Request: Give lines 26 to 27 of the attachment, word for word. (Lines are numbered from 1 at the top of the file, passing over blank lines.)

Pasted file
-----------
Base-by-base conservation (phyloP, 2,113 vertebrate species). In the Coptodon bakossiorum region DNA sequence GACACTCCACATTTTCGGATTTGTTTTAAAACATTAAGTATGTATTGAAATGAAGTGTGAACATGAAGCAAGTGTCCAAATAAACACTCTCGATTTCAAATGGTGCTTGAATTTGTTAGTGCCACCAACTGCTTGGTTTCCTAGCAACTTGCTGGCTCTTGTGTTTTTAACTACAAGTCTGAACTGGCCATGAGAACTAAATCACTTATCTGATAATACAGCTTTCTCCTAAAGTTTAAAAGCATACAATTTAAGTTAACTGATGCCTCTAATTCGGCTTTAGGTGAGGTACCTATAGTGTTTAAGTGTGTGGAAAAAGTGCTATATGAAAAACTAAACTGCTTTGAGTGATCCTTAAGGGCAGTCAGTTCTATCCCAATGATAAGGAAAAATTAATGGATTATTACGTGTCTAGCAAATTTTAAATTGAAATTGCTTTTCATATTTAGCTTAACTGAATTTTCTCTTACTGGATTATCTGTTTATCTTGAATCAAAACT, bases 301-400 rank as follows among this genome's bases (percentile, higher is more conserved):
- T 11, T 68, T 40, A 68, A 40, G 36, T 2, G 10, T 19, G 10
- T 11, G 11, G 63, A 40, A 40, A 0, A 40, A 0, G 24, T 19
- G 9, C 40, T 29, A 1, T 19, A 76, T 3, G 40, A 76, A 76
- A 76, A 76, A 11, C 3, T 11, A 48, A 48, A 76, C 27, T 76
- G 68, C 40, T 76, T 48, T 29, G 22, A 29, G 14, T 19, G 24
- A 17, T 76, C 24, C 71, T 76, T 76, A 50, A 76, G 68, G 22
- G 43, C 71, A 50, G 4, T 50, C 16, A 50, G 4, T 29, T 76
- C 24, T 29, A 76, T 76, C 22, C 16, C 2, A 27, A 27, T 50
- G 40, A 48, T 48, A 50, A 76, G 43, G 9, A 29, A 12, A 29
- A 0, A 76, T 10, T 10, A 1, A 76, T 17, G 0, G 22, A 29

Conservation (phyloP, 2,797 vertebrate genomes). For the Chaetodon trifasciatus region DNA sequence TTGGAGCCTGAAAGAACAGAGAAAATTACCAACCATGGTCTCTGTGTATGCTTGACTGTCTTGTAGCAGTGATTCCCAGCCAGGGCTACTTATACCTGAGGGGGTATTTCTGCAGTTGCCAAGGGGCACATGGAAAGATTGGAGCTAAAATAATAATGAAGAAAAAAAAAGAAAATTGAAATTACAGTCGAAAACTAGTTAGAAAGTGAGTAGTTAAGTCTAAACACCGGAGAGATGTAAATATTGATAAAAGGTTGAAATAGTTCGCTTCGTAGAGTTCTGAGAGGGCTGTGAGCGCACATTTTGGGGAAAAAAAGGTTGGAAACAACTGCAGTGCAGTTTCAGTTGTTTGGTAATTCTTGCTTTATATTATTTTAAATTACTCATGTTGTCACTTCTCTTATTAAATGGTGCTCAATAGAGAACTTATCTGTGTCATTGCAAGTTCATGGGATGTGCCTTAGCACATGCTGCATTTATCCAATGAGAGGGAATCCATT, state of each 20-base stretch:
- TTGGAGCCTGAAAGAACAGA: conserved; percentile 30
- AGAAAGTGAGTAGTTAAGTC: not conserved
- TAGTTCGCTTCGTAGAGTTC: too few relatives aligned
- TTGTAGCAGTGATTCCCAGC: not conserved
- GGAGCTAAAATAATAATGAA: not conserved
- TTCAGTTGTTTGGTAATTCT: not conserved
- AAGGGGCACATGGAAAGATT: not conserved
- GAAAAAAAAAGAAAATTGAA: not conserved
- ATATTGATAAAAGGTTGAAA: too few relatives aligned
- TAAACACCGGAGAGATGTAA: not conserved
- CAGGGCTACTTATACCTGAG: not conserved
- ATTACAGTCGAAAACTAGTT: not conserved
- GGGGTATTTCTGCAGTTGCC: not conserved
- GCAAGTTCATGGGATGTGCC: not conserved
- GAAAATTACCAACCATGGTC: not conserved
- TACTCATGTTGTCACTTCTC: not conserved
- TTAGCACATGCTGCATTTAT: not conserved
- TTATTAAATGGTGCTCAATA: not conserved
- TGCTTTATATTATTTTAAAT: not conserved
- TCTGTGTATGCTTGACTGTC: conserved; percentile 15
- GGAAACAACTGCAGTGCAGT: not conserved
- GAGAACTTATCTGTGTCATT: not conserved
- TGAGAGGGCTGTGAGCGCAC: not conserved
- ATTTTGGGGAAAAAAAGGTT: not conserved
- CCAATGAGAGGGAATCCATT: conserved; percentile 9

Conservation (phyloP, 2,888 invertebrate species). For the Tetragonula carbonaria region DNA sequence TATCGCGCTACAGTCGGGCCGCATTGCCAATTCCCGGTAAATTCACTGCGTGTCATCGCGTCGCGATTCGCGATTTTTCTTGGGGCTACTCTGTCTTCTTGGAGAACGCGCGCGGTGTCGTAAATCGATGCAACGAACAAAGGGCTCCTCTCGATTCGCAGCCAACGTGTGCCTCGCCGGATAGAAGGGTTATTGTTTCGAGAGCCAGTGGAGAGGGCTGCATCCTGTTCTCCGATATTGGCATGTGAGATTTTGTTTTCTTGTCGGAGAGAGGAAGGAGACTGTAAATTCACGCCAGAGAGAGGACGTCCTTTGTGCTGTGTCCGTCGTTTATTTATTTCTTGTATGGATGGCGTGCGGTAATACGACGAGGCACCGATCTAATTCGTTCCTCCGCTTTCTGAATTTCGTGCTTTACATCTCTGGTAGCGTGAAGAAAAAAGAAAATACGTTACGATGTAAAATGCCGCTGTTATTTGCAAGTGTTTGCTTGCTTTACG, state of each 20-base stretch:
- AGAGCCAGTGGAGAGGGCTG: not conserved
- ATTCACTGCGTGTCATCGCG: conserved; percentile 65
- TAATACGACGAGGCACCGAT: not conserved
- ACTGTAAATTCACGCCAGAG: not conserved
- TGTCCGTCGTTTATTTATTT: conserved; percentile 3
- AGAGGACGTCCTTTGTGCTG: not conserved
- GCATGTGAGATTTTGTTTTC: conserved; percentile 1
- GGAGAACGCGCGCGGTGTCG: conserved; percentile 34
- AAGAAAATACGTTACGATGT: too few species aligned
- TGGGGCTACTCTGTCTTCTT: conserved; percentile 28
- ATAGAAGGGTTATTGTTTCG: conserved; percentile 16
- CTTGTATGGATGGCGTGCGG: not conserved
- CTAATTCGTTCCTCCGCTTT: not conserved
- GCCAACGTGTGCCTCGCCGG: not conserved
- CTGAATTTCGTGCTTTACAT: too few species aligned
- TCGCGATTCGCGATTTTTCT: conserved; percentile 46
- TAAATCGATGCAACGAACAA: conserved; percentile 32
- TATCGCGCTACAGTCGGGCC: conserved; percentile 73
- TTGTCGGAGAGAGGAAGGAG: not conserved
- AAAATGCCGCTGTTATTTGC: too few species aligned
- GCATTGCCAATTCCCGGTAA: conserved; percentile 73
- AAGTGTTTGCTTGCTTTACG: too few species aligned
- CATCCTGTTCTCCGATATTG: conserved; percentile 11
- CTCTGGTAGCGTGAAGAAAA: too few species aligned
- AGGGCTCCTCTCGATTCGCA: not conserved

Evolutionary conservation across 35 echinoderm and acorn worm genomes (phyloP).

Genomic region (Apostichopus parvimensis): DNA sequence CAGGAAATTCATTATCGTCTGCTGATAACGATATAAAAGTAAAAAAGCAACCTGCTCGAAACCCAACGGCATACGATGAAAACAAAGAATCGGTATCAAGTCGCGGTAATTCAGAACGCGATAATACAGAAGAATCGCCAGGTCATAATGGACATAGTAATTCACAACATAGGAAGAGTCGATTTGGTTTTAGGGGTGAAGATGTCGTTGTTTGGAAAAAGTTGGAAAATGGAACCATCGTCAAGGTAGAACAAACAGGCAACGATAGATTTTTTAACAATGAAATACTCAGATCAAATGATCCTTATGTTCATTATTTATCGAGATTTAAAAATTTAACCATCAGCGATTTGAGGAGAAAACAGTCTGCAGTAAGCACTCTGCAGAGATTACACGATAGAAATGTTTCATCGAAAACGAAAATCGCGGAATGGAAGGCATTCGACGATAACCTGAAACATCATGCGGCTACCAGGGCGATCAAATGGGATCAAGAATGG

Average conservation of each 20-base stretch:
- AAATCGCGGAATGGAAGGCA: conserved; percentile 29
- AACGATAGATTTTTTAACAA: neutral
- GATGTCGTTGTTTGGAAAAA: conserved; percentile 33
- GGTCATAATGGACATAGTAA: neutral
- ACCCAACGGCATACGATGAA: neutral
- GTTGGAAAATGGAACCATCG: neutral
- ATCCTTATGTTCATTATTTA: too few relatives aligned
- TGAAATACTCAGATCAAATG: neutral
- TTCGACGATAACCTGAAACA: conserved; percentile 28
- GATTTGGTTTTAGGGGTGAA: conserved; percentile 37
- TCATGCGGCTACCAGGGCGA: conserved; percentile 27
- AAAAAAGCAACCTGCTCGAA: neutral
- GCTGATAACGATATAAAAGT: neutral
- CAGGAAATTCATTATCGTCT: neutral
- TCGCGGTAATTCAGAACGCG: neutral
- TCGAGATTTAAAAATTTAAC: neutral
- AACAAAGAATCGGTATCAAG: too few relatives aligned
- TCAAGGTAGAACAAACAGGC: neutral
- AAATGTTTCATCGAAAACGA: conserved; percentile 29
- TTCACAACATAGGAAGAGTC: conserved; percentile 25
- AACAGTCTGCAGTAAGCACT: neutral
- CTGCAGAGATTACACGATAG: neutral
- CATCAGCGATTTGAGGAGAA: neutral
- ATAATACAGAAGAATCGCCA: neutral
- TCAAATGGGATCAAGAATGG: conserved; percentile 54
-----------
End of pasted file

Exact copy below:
- GCAAGTTCATGGGATGTGCC: not conserved
- GAAAATTACCAACCATGGTC: not conserved